About J. Edward Wright
Office Hours: Currently enrolled students should refer to the syllabus posted on D2L.
Office Location: Marshall Bldg., Room 420
J. Edward Wright is Professor of Hebrew Bible and Early Judaism and has served as the Director of the Arizona Center for Judaic Studies at The University of Arizona since 2000. Wright received his Ph.D. from Brandeis University and did additional graduate study at The Hebrew University of Jerusalem and the Harvard Divinity School.
Prof. Wright has received several national and international research fellowships, including a Yad Hanadiv/Barecha (Rothschild) Foundation Fellowship at The Hebrew University of Jerusalem. Wright has been a Visiting Professor at Dartmouth College, Duke University, and The Hebrew University of Jerusalem. He is the immediate past President of the W. F. Albright Institute for Archaeological Research in Jerusalem, and a past President of the Society of Biblical Literature, Pacific Coast Region. He also serves as a Co-Editor of The Bible and Interpretation website.
Dr. Wright’s area of expertise is early Jewish history and religion with particular interest in early Jewish apocryphal texts. These texts shed light on the non-traditional aspects of early Jewish thought and culture, and through his research Dr. Wright hopes to depict more accurately the rich diversity of Early Judaism. He has written many scholarly and popular articles and is the author or editor of five scholarly volumes.
The Early History of Heaven (Oxford University Press, 2000) traces the origin and development of the images of the heavenly realm in the ancient Near East and early Judaism and Christianity. The Association of College and Research Libraries and the American Library Association’s journal Choice recognized this book as one of “The Outstanding Academic Books” for 2000.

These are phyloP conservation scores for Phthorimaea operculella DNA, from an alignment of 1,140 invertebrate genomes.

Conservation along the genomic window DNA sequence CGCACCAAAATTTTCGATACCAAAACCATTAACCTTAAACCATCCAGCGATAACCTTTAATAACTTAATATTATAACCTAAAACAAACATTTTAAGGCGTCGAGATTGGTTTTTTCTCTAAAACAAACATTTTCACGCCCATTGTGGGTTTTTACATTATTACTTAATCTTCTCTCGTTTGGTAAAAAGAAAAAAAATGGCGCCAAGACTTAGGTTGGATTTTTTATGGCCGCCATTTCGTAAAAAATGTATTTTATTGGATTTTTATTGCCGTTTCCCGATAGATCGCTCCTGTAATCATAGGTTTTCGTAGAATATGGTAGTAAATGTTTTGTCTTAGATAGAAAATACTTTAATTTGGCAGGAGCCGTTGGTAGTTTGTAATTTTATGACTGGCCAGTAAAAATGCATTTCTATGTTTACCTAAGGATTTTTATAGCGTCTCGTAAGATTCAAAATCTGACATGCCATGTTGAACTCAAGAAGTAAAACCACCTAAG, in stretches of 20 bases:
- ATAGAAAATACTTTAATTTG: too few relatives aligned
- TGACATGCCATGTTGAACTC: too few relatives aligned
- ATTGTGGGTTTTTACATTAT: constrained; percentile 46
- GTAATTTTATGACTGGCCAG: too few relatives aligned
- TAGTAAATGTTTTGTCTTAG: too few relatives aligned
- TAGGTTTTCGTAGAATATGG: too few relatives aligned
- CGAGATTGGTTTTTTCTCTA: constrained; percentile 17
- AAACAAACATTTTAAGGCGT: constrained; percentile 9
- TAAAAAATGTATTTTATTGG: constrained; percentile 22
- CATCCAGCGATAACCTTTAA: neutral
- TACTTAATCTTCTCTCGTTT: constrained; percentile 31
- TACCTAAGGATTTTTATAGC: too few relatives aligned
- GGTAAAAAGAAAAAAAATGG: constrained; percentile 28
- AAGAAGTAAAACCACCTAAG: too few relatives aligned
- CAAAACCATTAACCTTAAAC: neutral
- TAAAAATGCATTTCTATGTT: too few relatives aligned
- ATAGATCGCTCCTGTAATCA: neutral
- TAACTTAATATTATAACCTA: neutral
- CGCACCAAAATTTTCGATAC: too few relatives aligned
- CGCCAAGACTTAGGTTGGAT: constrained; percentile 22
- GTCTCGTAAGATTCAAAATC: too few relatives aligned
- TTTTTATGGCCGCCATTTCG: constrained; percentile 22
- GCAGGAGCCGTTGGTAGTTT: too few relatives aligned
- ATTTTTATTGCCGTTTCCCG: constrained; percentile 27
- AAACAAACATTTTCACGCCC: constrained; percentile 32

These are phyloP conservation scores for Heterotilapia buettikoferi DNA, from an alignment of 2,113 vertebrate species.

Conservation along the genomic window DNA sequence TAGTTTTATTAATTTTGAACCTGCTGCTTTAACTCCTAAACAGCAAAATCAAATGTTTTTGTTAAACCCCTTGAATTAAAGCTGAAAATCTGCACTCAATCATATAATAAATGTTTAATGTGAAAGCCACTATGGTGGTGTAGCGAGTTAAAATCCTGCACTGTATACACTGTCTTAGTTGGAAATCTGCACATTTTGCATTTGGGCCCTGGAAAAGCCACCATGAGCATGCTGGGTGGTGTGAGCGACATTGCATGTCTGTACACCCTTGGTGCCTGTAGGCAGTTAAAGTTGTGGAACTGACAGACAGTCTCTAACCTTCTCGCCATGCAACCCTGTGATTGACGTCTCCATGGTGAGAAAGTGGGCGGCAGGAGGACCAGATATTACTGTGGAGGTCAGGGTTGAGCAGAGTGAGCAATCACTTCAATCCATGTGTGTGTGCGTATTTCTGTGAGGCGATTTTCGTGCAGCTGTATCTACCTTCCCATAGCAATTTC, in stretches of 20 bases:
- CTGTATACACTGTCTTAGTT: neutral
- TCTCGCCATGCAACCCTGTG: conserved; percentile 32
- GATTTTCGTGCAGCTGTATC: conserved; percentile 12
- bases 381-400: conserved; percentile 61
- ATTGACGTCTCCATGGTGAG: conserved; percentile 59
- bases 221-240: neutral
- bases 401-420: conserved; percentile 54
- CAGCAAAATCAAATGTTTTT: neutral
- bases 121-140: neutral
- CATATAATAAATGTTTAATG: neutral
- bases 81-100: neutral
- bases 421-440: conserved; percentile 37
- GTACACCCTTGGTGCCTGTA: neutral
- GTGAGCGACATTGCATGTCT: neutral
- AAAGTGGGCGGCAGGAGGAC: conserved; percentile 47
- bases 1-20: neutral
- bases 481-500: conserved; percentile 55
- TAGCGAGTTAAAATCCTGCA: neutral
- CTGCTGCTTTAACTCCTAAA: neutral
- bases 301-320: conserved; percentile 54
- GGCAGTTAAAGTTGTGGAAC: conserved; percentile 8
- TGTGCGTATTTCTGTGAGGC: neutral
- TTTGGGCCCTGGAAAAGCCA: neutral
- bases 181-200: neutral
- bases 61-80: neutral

Baruch ben Neriah: From Biblical Scribe to Apocalyptic Seer (University of South Carolina Press, 2003) examines the evolution of a biblical figure whose legacy grew from that of a scribe who edited or wrote the Book of Jeremiah to that of an inspired sage who was granted a tour of heaven itself. This book illumines how the different portrayals of Baruch reveal the leadership models and religious values treasured by various early Jewish and Christian communities.
In 2002 Wright edited a volume of scholarly essays assessing the work of the celebrated Syro-Palestinian archaeologist and biblical scholar William F. Albright. This volume, "The House that Albright Built," appeared as a special issue of the journal Near Eastern Archaeologist published by the American Schools of Oriental Research.
Wright also co-edited two other scholarly books.
- Echoes of Many Texts: Reflections on Jewish and Christian Traditions—Essays in Honor of Lou H. Silberman. Edited by William G. Dever and J. Edward Wright. Brown University Judaic Studies 313. Atlanta: Scholars Press, 1997.
- Confronting the Past: Archaeological and Historical Essays in Honor of William G. Dever. Edited by Seymour Gitin, J. Edward Wright, and J. P. Dessel. Winona Lake, Ind.: Eisenbrauns, 2006.
He is a co-editor with Jennie Ebeling, Mark Elliott, and Paul V. M. Flesher of The Old Testament in Archaeology and History (Baylor University Press, 2017).
Dr. Wright teaches courses at both the graduate and undergraduate level and regards teaching as one of his most important responsibilities. His reputation as an inspiring teacher and dynamic lecturer draw many to his university courses and public lectures. In recognition of his teaching Prof. Wright received “The University of Arizona College of Social and Behavioral Sciences’ Most Distinguished Teaching Award.” He also has won the University’s two highest teaching awards. Following a demanding review, the University’s faculty awarded Wright the “Leicester and Kathryn Sherrill Creative Teaching Award.” The students have also honored Wright’s teaching by awarding him the “Five Star Teaching Award.” This award, which is given by the Honors College on behalf of the entire student body, is the highest teaching award given by the students of The University of Arizona.